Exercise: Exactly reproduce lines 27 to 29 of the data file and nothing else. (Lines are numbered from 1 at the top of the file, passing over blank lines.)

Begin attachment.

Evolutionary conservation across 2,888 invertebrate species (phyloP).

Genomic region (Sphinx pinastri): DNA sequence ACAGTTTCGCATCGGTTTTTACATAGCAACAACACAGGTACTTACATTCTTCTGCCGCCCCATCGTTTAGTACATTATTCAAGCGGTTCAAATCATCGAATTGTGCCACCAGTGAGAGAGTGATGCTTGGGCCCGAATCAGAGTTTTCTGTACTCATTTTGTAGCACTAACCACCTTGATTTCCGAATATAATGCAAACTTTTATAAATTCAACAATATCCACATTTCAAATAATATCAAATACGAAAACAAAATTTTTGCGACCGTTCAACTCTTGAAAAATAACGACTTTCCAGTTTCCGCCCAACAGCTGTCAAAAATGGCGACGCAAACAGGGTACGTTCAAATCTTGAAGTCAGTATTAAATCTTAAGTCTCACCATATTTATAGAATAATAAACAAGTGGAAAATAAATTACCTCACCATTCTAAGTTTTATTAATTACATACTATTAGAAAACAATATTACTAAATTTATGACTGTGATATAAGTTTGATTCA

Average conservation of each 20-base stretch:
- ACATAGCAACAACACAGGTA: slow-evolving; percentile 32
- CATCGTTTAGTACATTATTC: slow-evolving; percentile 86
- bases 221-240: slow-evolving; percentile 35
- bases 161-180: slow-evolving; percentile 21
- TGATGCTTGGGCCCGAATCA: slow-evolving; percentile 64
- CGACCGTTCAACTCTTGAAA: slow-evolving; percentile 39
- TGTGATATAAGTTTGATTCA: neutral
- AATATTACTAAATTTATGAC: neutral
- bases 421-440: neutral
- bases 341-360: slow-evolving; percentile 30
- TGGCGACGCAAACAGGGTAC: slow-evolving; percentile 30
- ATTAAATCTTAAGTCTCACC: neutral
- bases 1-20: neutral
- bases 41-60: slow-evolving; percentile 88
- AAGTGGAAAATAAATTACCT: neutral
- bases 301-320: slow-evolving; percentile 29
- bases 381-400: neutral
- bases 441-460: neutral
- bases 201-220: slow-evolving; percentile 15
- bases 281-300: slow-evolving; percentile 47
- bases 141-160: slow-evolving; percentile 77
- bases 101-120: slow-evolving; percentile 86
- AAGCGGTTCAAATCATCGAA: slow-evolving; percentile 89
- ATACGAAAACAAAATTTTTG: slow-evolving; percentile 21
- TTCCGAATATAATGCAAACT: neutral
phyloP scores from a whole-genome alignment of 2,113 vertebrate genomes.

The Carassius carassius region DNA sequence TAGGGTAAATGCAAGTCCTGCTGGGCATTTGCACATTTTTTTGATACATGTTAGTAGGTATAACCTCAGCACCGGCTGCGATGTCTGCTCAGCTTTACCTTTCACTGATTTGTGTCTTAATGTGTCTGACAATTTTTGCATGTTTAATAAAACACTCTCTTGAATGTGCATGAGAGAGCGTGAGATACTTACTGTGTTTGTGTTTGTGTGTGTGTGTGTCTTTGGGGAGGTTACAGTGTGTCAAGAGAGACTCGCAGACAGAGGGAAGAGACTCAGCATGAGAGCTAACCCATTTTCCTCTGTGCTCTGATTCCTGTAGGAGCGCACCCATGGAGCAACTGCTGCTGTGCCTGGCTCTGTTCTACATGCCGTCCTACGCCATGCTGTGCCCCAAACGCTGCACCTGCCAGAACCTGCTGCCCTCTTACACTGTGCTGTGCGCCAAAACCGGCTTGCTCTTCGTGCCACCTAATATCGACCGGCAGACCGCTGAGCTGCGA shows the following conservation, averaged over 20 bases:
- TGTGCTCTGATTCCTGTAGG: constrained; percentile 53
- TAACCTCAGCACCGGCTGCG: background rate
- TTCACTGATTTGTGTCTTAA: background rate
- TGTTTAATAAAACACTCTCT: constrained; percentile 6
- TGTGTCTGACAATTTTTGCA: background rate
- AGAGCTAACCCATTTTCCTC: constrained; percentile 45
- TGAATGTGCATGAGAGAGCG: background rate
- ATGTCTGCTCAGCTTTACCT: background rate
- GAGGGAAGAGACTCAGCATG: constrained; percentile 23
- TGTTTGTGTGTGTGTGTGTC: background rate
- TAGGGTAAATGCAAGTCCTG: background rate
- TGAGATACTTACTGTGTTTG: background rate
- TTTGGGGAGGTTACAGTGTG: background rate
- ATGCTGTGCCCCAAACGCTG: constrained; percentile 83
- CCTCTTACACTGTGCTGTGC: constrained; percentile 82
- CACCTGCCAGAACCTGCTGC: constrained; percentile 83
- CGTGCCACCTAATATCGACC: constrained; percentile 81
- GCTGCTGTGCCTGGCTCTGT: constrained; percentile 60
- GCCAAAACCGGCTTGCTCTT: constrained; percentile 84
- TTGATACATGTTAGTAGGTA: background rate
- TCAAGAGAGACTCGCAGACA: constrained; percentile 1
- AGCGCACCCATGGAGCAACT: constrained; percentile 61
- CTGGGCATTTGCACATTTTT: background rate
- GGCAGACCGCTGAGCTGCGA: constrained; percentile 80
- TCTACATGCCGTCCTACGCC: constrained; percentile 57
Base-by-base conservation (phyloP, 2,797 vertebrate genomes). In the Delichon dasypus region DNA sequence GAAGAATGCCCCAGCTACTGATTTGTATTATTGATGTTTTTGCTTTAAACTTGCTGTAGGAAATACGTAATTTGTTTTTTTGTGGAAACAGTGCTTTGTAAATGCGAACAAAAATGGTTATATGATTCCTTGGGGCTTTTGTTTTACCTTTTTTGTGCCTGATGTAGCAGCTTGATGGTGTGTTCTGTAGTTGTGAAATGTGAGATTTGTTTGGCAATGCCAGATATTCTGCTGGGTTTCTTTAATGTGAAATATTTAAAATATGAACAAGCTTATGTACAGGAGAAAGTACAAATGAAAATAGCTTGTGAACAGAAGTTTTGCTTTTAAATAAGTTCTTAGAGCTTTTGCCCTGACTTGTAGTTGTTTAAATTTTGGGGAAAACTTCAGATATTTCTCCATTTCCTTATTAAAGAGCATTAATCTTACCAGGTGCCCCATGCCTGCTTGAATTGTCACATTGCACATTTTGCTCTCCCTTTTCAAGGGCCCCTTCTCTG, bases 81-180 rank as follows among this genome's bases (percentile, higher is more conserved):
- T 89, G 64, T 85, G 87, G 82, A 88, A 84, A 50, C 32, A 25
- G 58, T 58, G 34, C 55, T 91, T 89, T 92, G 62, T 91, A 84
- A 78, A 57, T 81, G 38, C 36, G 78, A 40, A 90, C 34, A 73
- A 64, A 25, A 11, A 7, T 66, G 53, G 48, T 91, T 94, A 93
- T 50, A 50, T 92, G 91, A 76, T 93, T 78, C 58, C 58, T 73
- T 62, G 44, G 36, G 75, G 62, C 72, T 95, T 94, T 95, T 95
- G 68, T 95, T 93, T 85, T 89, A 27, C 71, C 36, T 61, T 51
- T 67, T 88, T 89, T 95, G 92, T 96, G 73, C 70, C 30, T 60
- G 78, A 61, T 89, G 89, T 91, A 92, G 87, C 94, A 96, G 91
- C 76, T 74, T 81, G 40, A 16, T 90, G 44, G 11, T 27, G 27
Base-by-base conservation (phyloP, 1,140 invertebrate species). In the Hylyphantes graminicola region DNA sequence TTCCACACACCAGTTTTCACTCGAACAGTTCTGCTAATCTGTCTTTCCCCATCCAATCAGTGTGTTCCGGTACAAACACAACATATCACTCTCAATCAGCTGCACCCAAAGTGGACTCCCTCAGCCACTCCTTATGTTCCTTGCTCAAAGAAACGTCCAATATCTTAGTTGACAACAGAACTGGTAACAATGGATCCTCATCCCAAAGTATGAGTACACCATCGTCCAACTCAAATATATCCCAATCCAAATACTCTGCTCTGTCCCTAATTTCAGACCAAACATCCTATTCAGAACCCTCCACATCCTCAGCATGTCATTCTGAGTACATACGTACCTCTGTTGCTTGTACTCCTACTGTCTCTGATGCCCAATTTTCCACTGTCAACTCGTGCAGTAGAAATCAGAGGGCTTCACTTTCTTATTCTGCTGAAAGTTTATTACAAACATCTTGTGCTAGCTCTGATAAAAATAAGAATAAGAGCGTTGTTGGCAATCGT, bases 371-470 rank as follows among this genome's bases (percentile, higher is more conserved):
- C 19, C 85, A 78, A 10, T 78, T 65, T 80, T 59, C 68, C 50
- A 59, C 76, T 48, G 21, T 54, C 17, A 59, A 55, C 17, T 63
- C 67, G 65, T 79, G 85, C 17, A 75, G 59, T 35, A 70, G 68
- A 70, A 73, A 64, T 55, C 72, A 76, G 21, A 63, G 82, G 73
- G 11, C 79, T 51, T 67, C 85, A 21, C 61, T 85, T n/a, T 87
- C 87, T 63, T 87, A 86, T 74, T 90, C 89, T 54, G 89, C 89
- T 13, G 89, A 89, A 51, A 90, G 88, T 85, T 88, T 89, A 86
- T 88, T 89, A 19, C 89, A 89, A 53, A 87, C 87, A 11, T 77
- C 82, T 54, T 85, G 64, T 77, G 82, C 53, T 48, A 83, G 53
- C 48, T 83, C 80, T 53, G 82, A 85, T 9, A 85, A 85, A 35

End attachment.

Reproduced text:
- ATACGAAAACAAAATTTTTG: slow-evolving; percentile 21
- TTCCGAATATAATGCAAACT: neutral
phyloP scores from a whole-genome alignment of 2,113 vertebrate genomes.